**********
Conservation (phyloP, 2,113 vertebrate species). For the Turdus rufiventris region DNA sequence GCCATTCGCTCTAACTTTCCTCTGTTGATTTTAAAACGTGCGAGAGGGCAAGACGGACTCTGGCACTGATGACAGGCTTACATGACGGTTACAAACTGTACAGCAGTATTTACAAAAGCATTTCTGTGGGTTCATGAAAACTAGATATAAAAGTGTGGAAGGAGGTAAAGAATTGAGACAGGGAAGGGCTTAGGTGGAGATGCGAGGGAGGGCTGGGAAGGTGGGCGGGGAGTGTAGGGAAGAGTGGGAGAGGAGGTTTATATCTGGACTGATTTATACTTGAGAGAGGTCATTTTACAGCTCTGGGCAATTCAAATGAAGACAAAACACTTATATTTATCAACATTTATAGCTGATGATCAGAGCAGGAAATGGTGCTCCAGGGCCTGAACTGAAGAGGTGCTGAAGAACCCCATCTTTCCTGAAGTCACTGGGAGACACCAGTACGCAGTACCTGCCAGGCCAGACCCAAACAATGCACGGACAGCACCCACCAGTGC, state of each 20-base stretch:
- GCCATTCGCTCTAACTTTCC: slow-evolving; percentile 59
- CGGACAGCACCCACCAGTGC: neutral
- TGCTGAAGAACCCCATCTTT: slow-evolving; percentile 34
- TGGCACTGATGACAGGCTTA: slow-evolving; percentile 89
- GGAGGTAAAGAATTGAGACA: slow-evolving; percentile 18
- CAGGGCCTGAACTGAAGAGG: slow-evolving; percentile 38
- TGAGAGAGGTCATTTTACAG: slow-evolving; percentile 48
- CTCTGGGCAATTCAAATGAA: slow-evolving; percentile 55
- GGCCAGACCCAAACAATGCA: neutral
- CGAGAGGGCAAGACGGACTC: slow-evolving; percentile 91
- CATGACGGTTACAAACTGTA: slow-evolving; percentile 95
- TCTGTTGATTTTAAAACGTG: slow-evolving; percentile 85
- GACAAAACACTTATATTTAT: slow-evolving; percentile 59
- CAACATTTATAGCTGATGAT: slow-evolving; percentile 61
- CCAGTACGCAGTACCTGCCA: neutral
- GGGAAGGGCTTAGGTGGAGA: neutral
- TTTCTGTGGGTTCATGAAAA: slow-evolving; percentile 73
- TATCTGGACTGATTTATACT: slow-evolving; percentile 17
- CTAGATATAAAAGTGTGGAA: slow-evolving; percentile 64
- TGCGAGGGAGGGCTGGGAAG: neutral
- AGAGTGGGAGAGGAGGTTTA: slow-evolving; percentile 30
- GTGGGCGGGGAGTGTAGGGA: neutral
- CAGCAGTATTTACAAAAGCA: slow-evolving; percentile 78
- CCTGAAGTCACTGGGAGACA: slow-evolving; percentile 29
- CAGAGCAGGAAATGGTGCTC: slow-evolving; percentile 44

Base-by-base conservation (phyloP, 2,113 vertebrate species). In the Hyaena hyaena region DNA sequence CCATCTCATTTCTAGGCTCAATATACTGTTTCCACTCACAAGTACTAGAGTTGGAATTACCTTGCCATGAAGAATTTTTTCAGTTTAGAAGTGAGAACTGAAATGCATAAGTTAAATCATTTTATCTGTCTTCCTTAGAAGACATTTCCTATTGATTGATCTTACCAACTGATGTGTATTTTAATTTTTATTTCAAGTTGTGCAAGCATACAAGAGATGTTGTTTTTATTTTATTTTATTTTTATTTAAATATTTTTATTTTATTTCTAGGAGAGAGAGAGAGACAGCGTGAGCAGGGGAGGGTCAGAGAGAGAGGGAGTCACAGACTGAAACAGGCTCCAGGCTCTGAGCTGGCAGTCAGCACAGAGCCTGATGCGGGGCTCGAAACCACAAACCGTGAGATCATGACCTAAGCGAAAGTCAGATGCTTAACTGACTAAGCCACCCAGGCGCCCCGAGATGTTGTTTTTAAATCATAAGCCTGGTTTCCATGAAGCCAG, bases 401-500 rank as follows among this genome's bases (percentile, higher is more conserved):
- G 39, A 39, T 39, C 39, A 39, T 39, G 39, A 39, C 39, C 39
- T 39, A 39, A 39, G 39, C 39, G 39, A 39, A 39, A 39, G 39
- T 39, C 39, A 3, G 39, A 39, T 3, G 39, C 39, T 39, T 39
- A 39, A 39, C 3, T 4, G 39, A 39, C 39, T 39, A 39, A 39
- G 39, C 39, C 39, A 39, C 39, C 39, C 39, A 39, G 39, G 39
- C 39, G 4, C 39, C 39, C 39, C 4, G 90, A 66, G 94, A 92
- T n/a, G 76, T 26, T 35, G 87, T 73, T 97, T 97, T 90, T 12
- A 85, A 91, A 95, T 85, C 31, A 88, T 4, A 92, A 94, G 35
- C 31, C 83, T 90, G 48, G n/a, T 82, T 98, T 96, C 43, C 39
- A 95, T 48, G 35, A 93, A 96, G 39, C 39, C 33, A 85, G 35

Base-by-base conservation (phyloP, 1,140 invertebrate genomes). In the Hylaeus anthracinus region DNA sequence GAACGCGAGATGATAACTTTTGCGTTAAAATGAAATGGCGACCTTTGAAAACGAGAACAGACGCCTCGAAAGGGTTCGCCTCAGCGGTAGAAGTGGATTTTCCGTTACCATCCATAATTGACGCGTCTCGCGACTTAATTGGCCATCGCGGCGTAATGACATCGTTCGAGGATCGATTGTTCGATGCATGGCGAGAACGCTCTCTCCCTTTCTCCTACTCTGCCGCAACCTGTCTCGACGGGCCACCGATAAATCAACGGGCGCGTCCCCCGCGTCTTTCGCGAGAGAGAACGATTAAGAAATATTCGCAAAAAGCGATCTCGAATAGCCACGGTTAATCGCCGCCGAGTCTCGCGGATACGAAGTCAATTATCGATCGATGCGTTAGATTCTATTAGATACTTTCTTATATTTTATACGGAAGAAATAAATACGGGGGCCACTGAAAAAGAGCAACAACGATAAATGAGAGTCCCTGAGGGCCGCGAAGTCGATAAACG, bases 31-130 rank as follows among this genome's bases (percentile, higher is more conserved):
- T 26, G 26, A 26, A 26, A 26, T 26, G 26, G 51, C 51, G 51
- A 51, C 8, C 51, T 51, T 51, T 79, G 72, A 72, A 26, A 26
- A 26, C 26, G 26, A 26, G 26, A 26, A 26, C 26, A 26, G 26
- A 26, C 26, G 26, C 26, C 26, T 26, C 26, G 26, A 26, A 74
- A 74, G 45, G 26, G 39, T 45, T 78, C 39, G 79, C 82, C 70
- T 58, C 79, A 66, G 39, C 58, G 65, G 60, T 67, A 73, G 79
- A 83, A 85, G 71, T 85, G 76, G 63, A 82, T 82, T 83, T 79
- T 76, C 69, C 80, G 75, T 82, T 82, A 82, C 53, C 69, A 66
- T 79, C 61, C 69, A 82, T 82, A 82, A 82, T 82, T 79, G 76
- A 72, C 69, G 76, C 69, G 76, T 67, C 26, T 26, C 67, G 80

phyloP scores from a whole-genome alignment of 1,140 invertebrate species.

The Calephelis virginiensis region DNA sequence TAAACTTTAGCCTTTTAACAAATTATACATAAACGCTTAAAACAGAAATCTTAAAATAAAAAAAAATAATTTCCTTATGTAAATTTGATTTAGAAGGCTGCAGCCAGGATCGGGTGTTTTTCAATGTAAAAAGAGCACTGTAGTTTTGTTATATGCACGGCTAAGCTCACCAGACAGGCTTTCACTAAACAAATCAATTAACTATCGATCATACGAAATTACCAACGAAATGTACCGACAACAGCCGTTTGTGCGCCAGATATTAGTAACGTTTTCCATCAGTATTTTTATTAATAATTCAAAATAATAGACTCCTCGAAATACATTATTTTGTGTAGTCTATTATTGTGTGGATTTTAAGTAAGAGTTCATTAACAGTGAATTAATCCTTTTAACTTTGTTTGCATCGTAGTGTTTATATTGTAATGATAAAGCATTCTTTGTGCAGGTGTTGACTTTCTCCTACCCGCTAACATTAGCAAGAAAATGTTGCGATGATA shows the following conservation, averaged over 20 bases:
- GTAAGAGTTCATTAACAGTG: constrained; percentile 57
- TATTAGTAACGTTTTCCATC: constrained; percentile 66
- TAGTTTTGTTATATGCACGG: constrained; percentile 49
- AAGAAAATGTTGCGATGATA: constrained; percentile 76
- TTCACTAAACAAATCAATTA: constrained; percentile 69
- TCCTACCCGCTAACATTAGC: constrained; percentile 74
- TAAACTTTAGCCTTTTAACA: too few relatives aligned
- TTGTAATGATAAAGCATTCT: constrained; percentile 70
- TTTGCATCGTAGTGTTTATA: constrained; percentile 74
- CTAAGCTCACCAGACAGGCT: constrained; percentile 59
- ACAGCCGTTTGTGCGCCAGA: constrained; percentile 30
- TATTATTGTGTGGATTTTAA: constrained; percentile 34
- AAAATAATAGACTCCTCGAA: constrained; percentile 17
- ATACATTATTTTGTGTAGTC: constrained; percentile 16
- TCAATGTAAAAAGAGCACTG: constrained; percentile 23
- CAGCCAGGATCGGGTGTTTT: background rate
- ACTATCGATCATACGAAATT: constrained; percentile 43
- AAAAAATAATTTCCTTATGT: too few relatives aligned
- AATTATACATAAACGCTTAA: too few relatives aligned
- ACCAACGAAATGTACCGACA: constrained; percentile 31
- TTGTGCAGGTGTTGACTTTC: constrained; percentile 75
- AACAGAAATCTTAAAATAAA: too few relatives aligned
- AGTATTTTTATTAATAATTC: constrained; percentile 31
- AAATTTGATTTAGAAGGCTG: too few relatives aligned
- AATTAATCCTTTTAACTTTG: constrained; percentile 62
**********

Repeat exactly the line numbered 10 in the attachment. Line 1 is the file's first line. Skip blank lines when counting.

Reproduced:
- GGCCAGACCCAAACAATGCA: neutral